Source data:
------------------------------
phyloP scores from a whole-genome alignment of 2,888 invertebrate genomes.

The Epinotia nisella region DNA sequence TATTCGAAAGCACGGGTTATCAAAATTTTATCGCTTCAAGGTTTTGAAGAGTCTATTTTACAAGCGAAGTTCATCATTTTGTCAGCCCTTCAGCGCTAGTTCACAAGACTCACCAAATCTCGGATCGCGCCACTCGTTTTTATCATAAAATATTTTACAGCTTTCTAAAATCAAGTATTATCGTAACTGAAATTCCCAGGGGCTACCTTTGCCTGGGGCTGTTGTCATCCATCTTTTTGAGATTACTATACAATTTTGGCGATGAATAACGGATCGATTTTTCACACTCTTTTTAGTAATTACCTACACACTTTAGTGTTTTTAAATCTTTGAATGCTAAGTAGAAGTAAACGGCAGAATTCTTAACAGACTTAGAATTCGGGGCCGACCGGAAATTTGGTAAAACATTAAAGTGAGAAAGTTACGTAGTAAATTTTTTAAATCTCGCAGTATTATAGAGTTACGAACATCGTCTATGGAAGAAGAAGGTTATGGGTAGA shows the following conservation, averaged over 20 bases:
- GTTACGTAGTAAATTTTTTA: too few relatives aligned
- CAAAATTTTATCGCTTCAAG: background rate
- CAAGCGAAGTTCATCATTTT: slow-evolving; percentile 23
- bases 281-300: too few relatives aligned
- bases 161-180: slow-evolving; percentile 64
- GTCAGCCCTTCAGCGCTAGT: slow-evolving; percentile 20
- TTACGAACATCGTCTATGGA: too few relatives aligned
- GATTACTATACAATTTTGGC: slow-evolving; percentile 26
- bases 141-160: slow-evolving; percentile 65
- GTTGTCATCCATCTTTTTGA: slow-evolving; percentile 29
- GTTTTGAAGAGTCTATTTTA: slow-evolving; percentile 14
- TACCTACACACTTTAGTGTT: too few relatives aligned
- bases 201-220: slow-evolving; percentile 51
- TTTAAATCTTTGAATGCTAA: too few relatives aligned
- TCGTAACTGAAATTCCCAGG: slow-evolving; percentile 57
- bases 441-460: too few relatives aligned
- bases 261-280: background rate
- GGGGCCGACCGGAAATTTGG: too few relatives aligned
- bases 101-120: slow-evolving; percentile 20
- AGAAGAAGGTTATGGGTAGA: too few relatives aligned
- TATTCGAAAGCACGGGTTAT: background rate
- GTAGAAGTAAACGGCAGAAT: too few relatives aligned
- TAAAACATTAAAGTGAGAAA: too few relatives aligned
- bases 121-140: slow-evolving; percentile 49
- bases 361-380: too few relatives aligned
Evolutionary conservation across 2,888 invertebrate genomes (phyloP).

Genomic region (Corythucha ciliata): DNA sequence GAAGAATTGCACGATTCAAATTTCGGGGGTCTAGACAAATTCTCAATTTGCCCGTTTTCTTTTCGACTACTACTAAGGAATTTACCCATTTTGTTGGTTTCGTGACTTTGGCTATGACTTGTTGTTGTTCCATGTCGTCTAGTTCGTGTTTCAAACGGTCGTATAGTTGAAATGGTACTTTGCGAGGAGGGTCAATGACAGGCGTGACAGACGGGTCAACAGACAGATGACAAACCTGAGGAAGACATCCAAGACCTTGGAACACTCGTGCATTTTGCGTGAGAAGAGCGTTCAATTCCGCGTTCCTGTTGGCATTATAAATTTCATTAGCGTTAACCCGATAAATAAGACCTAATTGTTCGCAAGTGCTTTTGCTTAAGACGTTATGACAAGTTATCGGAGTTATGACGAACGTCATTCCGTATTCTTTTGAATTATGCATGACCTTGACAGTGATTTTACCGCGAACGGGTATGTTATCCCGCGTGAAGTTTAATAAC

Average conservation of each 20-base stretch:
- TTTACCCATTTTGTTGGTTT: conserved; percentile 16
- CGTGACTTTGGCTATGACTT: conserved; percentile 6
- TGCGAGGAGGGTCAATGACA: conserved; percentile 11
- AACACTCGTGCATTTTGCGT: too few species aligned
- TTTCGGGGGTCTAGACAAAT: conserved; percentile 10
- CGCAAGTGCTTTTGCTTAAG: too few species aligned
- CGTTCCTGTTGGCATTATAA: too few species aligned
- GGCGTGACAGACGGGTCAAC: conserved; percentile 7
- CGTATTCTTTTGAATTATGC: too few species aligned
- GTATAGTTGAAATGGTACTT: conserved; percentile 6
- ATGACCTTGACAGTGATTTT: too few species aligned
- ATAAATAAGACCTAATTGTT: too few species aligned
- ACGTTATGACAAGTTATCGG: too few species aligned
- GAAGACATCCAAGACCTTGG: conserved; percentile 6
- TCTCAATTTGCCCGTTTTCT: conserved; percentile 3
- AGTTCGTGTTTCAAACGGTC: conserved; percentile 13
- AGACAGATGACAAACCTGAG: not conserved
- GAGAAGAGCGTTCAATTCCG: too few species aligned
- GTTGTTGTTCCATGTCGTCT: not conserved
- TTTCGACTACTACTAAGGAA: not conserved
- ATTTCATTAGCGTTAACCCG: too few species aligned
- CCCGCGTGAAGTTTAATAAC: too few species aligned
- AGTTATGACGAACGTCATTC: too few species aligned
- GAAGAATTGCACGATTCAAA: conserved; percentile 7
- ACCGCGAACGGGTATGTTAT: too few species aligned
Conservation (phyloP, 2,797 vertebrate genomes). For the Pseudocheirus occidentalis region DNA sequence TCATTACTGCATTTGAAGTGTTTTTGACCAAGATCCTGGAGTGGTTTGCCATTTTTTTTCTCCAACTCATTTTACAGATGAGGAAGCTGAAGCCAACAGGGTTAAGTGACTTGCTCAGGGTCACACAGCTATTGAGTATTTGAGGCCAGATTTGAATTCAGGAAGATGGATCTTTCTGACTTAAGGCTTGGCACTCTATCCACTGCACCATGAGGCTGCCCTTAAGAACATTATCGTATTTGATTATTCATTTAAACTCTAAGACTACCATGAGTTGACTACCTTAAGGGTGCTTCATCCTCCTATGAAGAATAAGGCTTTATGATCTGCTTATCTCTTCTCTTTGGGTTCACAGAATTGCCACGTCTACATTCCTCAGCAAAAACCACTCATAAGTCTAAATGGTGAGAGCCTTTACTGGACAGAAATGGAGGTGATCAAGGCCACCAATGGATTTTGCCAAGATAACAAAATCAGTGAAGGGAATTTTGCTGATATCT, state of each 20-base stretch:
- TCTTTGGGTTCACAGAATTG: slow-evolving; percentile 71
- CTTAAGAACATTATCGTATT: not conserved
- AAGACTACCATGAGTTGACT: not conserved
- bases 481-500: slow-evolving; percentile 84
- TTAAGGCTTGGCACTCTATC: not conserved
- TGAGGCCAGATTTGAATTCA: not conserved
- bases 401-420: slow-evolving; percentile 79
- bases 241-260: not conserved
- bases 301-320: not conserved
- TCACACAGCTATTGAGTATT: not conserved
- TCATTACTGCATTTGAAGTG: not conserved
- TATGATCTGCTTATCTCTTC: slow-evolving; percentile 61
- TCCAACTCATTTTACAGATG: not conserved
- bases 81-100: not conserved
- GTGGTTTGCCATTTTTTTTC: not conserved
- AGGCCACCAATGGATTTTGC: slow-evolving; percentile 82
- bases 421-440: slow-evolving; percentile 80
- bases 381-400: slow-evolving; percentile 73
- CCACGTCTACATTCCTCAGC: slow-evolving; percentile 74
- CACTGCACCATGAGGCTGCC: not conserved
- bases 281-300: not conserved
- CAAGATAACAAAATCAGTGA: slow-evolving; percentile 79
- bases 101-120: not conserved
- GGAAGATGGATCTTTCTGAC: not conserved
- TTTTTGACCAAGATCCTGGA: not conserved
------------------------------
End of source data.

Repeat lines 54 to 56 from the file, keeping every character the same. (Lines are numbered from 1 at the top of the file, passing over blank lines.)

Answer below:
- GAAGAATTGCACGATTCAAA: conserved; percentile 7
- ACCGCGAACGGGTATGTTAT: too few species aligned
Conservation (phyloP, 2,797 vertebrate genomes). For the Pseudocheirus occidentalis region DNA sequence TCATTACTGCATTTGAAGTGTTTTTGACCAAGATCCTGGAGTGGTTTGCCATTTTTTTTCTCCAACTCATTTTACAGATGAGGAAGCTGAAGCCAACAGGGTTAAGTGACTTGCTCAGGGTCACACAGCTATTGAGTATTTGAGGCCAGATTTGAATTCAGGAAGATGGATCTTTCTGACTTAAGGCTTGGCACTCTATCCACTGCACCATGAGGCTGCCCTTAAGAACATTATCGTATTTGATTATTCATTTAAACTCTAAGACTACCATGAGTTGACTACCTTAAGGGTGCTTCATCCTCCTATGAAGAATAAGGCTTTATGATCTGCTTATCTCTTCTCTTTGGGTTCACAGAATTGCCACGTCTACATTCCTCAGCAAAAACCACTCATAAGTCTAAATGGTGAGAGCCTTTACTGGACAGAAATGGAGGTGATCAAGGCCACCAATGGATTTTGCCAAGATAACAAAATCAGTGAAGGGAATTTTGCTGATATCT, state of each 20-base stretch: